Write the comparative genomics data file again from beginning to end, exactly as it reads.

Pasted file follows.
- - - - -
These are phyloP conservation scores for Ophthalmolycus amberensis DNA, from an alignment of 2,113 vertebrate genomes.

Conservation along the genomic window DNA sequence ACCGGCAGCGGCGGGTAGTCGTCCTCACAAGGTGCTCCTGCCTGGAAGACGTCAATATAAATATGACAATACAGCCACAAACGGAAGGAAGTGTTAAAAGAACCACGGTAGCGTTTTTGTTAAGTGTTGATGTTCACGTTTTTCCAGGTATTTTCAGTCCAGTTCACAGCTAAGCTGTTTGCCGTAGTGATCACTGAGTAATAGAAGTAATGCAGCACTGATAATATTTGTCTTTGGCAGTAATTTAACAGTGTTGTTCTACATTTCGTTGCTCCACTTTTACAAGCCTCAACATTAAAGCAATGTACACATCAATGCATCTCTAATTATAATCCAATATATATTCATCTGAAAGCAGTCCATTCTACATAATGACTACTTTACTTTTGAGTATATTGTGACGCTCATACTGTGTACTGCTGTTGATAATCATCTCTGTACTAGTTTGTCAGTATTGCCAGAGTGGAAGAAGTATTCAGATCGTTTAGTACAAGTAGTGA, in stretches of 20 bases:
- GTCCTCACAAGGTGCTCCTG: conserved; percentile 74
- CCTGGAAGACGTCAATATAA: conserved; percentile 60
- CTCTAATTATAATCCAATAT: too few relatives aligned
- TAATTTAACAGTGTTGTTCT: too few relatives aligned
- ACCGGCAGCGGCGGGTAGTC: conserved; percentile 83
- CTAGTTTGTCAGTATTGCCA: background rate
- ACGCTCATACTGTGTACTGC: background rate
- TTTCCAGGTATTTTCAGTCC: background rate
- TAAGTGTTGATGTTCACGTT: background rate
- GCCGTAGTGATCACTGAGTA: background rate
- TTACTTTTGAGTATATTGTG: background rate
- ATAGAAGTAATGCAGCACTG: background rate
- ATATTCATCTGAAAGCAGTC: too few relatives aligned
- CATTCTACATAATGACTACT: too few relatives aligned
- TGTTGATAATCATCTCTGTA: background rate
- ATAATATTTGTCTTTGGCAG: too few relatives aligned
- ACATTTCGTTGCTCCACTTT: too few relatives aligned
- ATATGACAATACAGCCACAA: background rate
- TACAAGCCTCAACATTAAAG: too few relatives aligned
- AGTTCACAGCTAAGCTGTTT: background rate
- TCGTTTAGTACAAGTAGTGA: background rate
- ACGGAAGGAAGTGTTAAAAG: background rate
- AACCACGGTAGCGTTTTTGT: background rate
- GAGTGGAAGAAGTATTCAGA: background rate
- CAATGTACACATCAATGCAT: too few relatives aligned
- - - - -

These are phyloP conservation scores for Ophthalmolycus amberensis DNA, from an alignment of 2,113 vertebrate genomes.

Conservation along the genomic window DNA sequence ACCGGCAGCGGCGGGTAGTCGTCCTCACAAGGTGCTCCTGCCTGGAAGACGTCAATATAAATATGACAATACAGCCACAAACGGAAGGAAGTGTTAAAAGAACCACGGTAGCGTTTTTGTTAAGTGTTGATGTTCACGTTTTTCCAGGTATTTTCAGTCCAGTTCACAGCTAAGCTGTTTGCCGTAGTGATCACTGAGTAATAGAAGTAATGCAGCACTGATAATATTTGTCTTTGGCAGTAATTTAACAGTGTTGTTCTACATTTCGTTGCTCCACTTTTACAAGCCTCAACATTAAAGCAATGTACACATCAATGCATCTCTAATTATAATCCAATATATATTCATCTGAAAGCAGTCCATTCTACATAATGACTACTTTACTTTTGAGTATATTGTGACGCTCATACTGTGTACTGCTGTTGATAATCATCTCTGTACTAGTTTGTCAGTATTGCCAGAGTGGAAGAAGTATTCAGATCGTTTAGTACAAGTAGTGA, in stretches of 20 bases:
- GTCCTCACAAGGTGCTCCTG: conserved; percentile 74
- CCTGGAAGACGTCAATATAA: conserved; percentile 60
- CTCTAATTATAATCCAATAT: too few relatives aligned
- TAATTTAACAGTGTTGTTCT: too few relatives aligned
- ACCGGCAGCGGCGGGTAGTC: conserved; percentile 83
- CTAGTTTGTCAGTATTGCCA: background rate
- ACGCTCATACTGTGTACTGC: background rate
- TTTCCAGGTATTTTCAGTCC: background rate
- TAAGTGTTGATGTTCACGTT: background rate
- GCCGTAGTGATCACTGAGTA: background rate
- TTACTTTTGAGTATATTGTG: background rate
- ATAGAAGTAATGCAGCACTG: background rate
- ATATTCATCTGAAAGCAGTC: too few relatives aligned
- CATTCTACATAATGACTACT: too few relatives aligned
- TGTTGATAATCATCTCTGTA: background rate
- ATAATATTTGTCTTTGGCAG: too few relatives aligned
- ACATTTCGTTGCTCCACTTT: too few relatives aligned
- ATATGACAATACAGCCACAA: background rate
- TACAAGCCTCAACATTAAAG: too few relatives aligned
- AGTTCACAGCTAAGCTGTTT: background rate
- TCGTTTAGTACAAGTAGTGA: background rate
- ACGGAAGGAAGTGTTAAAAG: background rate
- AACCACGGTAGCGTTTTTGT: background rate
- GAGTGGAAGAAGTATTCAGA: background rate
- CAATGTACACATCAATGCAT: too few relatives aligned